Trembling With Fear 4-14-24

Greetings, children of the dark. First things first: short story subs will CLOSE tonight. Anything submitted after today will not be read, and will not be kept on file until the next window at the beginning of July. Please take note of our submission windows, which you’ll find in the deadlines section of the submissions page, here

Why do we do it this way? Quite frankly, because there were way too many submissions! Not long after I took over this column, it became clear that if we didn’t close to submissions every now and then, we’d have writers waiting literal years for their story to be published. I love that you’re all so keen and ready to submit to us, and that we get so many great stories, but it just became unmanageable. The windows help us to keep on top of things. We still have people waiting several months to be published, but months is better than years. 

If you can’t wait for the quarterly window, fear not! There are plenty of other opportunities. Your story might fit one of the many open calls we list on this here site—the very reason for our being!—or maybe you’d like to write for a special themed edition or submit a story for serialisation. We also have our short sharp speculations, aka the drabbles, of which we publish three every single week! Maybe try your hand at some teeny tiny stories, or stringing three of those together on a theme to tell a longer story as an unholy trinity

See: lots and lots of opportunities out there. The spec-fic beast is hungry and never, ever satisfied…

Anyways, this week’s TWF menu. Our tasty main course comes from David Bradley, who’s dealing with a weird mouth thing. That story is followed by the short, sharp speculations of:

  • Cassandra Daucus’s dirty secret 
  • Patrick Winters’s hidden meanie, and
  • DJ Tyrer’s existential angst

PS, the fae stuff went really bloody well, thanks for asking! Keep an eye out for the next one—Writing the Occult: Connection to Land will take place on 15 June, just before the solstice.

Over to you, Stuart.

Lauren McMenemy

Editor, Trembling With Fear

We have a new site sponsor for the month, so if you’re looking to pick up a new book, I highly suggest The Dark Man, by Referral and Less Pleasant Tales by Chuck McKenzie!

Oof. It has been a week. My youngest has been sick all week and my oldest has had Jr. High prep + standardized tests + soccer. Not to mention, work has a huge pile of projects on my plate at the moment. I was able to push ahead slightly on Shadowed Realms. However, it’s not quite there yet. I’m hoping that this coming weekend, I’ll be able to get it finished up so we can finally let it loose upon the world! 

And now the regular announcements:

  • Don’t forget – Trembling With Fear Volume 6 is out in the world, and if you’ve picked up a copy, we’d love a review! Next year, we may be looking to expand past just the Amazon platform. If we do that, what stores would you like to purchase your books from?
  • ATTENTION YOUTUBE WATCHERS: We’ve had some great responses so far but are open to more ideas – What type of content would you like to see us feature? Please reach out to [email protected]! We’ll be really working on expanding the channel late this year and early into next.
  • For those who are looking to connect with Horror Tree on places that aren’t Twitter, we’re also in BlueSky and Threads. *I* am also now on BlueSky and Threads.
  • If you’d like to extend your support to the site, we’d be thrilled to welcome your contributions through Ko-Fi or Patreon. Your generosity keeps us fueled and fired up to bring you the very best.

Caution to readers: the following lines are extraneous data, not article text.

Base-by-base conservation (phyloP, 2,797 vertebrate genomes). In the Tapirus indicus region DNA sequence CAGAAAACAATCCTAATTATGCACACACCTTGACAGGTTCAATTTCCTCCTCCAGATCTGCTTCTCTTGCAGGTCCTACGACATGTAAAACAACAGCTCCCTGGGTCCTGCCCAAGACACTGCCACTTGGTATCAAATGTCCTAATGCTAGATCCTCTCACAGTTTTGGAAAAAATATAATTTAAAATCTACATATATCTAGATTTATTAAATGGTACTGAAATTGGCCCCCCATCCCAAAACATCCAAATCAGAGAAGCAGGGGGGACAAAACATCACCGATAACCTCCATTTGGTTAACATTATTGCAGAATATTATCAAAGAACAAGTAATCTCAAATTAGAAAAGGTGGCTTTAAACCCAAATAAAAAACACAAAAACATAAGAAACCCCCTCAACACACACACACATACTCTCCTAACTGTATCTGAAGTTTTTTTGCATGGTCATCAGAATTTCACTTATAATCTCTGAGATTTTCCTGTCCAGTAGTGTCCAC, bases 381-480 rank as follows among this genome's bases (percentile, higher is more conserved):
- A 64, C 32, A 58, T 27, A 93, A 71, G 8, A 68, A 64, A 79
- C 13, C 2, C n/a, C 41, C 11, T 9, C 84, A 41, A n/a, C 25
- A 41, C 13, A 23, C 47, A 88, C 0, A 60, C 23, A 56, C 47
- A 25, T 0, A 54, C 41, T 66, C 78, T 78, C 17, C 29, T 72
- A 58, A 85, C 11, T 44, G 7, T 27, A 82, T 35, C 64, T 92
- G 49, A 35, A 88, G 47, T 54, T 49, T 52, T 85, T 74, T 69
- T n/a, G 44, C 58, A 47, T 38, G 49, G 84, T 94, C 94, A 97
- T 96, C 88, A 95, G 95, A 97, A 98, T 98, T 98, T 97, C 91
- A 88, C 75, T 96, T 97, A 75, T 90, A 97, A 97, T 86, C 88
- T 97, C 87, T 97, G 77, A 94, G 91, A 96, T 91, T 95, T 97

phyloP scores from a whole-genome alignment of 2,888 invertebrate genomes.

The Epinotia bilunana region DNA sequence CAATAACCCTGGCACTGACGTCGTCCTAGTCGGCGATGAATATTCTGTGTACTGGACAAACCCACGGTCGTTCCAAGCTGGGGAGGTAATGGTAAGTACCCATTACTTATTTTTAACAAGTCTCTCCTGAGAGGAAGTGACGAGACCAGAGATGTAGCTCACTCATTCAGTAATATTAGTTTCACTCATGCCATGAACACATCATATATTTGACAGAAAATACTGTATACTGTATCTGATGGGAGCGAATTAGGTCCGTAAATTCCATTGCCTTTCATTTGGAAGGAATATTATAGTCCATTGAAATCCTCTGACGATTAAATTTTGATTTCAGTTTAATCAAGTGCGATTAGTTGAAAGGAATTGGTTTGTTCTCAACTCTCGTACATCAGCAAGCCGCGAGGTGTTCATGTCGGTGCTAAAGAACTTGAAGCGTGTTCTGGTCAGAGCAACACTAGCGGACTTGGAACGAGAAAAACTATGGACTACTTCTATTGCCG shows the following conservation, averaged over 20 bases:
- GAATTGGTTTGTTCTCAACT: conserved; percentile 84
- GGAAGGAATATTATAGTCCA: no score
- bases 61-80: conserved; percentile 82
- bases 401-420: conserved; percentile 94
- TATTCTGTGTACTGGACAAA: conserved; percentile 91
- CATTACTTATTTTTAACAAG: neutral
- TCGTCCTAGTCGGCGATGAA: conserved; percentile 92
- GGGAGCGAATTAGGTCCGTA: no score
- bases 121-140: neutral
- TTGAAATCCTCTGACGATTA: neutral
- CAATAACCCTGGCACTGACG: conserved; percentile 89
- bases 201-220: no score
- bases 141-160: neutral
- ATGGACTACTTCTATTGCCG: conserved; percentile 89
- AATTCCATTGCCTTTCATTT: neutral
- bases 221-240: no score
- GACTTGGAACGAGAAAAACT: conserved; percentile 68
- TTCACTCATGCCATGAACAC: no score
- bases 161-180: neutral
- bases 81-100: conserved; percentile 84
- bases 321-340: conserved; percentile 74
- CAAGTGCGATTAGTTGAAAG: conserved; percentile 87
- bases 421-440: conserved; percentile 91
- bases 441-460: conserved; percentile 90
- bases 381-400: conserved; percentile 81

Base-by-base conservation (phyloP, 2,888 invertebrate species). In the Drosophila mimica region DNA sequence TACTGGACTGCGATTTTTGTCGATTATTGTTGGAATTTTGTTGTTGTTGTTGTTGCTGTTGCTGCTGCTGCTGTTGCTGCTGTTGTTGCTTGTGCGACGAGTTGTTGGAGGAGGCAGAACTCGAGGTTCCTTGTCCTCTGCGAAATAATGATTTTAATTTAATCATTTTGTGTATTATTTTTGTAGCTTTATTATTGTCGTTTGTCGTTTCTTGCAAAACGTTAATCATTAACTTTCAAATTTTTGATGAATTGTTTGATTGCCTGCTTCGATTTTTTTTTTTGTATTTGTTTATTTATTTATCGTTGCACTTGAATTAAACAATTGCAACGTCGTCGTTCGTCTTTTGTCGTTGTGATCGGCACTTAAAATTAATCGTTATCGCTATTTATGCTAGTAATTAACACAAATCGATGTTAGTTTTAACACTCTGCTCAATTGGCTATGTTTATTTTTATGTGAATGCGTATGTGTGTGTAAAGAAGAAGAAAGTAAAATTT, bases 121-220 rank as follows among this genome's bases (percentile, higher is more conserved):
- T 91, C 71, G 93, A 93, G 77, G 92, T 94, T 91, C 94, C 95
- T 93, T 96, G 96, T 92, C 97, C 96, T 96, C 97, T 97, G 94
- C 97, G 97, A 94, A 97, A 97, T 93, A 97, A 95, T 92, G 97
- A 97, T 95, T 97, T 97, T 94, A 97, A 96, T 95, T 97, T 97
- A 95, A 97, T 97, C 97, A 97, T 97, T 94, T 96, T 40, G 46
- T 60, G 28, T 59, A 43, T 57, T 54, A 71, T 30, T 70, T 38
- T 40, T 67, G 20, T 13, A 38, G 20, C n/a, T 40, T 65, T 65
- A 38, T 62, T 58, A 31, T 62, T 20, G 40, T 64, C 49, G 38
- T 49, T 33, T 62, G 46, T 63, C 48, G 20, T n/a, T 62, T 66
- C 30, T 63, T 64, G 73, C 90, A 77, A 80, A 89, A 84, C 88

Stuart Conover

Editor, Horror Tree

David Bradley

David Bradley lives in Manhattan, working for the federal government during the day, and has a BA in Literary Studies from SUNY Purchase and an MFA in Creative Writing from Columbia University. In 2019, David participated in the Disquiet International Literary Program in Lisbon, Portugal, and in October 2023 was shortlisted in Uncharted Magazine’s novel excerpt contest, judged by Sequoia Nagamatsu.

The Film, by David Bradley

A fleshy film grew over my teeth one day. It was a pulsing, translucent extension of my gums, criss crossed with nerves and veins. If I applied the slightest pressure, it felt like chewing broken glass.

Solid food became a thing of the past. I’d avidly consumed chicken tenders with ketchup since boyhood. At least once a week I DoorDashed them from Applebee’s. I wept knowing how much pain the chicken’s breading would put me through, now. 

Worse, I could only drink liquids within an extremely specific temperature range. A chilled Arnold Palmer had me moaning on the floor, and hot coffee made me yowl like a dog. And sure, many drinks taste fine at room temp, but even a hint of cold or heat caused pain. 

Doctors and dentists examined my mouth. Even experts in rare, oral deformities had never seen my condition before. I eventually paid for surgery to remove the film. 

It was successful for all of a month. Once the stitches came out, the film swelled back in place, more sensitive than ever. 

“We can try again,” said the surgeon. “We’ll leave the stitches in or insert a permanent retainer. That might hold the tissue back.”

I dumped the rest of my savings into a second surgery. The stitches remained in.

They held the film back for two months. 

This time, the film cut itself as it strained past the stitches. Each nick left me curled in bed, agonized for hours. Even after it regrew, the stitches provided a constant source of irritation. Between that, the failed surgeries, and my dejectedness, I struggled to even get out bed in the morning. 

A third surgery was out of the question. I had no money left and no one to borrow from. My parents were dead. My extended family knew me about as well as a stranger. My friends all worked minimum wage jobs, like me.

All this is to say, I’m tired and staring in my bathroom mirror, lips pulled back, waiting until the sight of the film disgusts me enough that I finally bite down and tear through it.